Among a number of interesting articles on Internet gambling this week was a piece published by Silicon Republic on opportunities for Ireland in the online gambling industry.
Quoting execs from the Fitzwilliam Card Club and live gambling provider VueTec (who work together to beam casino action over the Internet), the article notes that although an antiquated gambling law is currently an obstacle, Ireland has a great opportunity to join other forward-looking nations like the British in benefiting from the massive global demand for Internet gambling.
Fitzwilliam Card Club manager David Hickson, who is also a director of Ireland's Gaming and Leisure Association trade body, told the author of the Silicon Republic piece that Ireland has already lost out on major job-creation opportunities by (gambling) businesses that were tempted to locate to the Emerald Isle. "They shied away because, at the end of the day, they weren't given the reassurances in terms of regulation that they would like to have.
"Ireland has a huge opportunity to establish itself as a major hub of the online gaming sector," Hickson claimed. "There is a very tight timeline for Ireland to get this right. The UK has already moved to put a regulatory structure in place to capture this vibrant industry, but it got its taxation structure for the industry wrong. France and Spain are working on the legislation, so Ireland needs to hurry up.
"The (Irish) Government is taking a one-step-at-a-time approach. The focus now should be on job creation from an industry that is as relevant to the future as IT, finance or pharmaceuticals. We have a thriving data-centre industry here in Dublin that would be ripe to support this industry.
"If they fear a backlash over the morals of gambling they need not. This is a very highly regulated, sophisticated industry. Because of the internet, player protection can be facilitated more robustly online. Everything is recorded and every game is tracked. We don't accept non-cash bets, for example, and the spending limit is €250."
Hickson revealed that the Gaming and Leisure Association has been lobbying for the past three years to see new legislation and a regulatory framework put in place.
"But if people are worried about problem gambling, regulation is the correct way to proceed. However, until you have a framework, there is nothing to say that Ireland is a reputable place for locating a large job-creating investment here."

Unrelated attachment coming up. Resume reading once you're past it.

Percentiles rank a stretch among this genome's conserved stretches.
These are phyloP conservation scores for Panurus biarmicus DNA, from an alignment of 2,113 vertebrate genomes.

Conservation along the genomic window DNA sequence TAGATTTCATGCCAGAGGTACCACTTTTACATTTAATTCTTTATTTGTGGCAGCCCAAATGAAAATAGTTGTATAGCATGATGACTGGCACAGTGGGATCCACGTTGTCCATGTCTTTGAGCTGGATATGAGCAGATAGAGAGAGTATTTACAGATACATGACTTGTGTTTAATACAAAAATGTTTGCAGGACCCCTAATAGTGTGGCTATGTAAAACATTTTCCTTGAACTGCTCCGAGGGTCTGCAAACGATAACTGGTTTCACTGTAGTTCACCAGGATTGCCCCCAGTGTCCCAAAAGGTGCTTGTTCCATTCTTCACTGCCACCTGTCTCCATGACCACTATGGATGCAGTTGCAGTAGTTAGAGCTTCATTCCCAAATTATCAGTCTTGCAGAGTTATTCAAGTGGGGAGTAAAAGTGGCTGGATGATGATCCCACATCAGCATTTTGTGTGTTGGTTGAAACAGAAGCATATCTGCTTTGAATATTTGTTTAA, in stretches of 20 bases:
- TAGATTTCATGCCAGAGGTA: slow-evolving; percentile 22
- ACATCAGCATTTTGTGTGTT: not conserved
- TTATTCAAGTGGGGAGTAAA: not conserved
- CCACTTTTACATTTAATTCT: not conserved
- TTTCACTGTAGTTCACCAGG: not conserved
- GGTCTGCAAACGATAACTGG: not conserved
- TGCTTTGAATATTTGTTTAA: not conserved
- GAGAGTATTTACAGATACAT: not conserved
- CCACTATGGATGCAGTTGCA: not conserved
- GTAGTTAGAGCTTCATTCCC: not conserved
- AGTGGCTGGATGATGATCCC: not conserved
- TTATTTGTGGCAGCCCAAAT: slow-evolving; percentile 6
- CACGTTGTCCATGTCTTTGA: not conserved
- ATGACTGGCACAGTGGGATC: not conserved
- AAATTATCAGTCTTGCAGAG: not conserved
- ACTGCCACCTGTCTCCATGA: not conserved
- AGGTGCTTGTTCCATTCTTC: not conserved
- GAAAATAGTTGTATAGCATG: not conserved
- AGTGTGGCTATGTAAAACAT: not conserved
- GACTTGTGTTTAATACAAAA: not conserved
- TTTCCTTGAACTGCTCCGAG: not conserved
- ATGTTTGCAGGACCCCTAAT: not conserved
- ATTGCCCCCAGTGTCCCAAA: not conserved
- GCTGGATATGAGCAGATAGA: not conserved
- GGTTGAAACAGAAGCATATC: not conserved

The Silicon Republic article goes on to report that according to a study by DKM Consultants, if Ireland were to put the right legal regulatory infrastructure in place it could play host to a large number of online casino companies that would generate employment and tax revenue for the Exchequer.
The report suggests that if Ireland were to capture just 5% of the global online casino business it would represent a local sector worth €2.2 billion that could generate some 5,000 jobs in online gambling and supporting services, at an average salary of €40,000 per annum.
Paddy Power is used as an example of the powerful potential of the industry; the company has a successful Irish and UK online business but has had to locate these operations on the Isle of Man. And online casino software provider Cryptologic in Dublin employs 400 people, another illustration of what could be possible.
A report by the casino committee for the Department of Justice, Equality and Law Reform has described the current 1956 Gambling Act as a "relic of social history utterly unsuited to effectively regulate gaming in a modern wealthy European state" and has called for a modern and effective system of regulation.
Such a system of regulation would open the doors to a "remote gaming industry" that it describes as a multibillion-Euro financial-services industry similar to the financial and technology industries Ireland has already attracted.
Geoff Collins of VueTec, which teams with the Fitzwilliam Card Club to beam live gambling over the Internet to players outside Ireland said that the window of opportunity for Ireland is shrinking: "The gaming industry is looking for a regulated open economy in which to invest. The biggest gamble Ireland can make is to continue to make slow progress on it. The industry is going to march on and the question is: does Ireland want to have a part of it?"
Source: InfoPowa News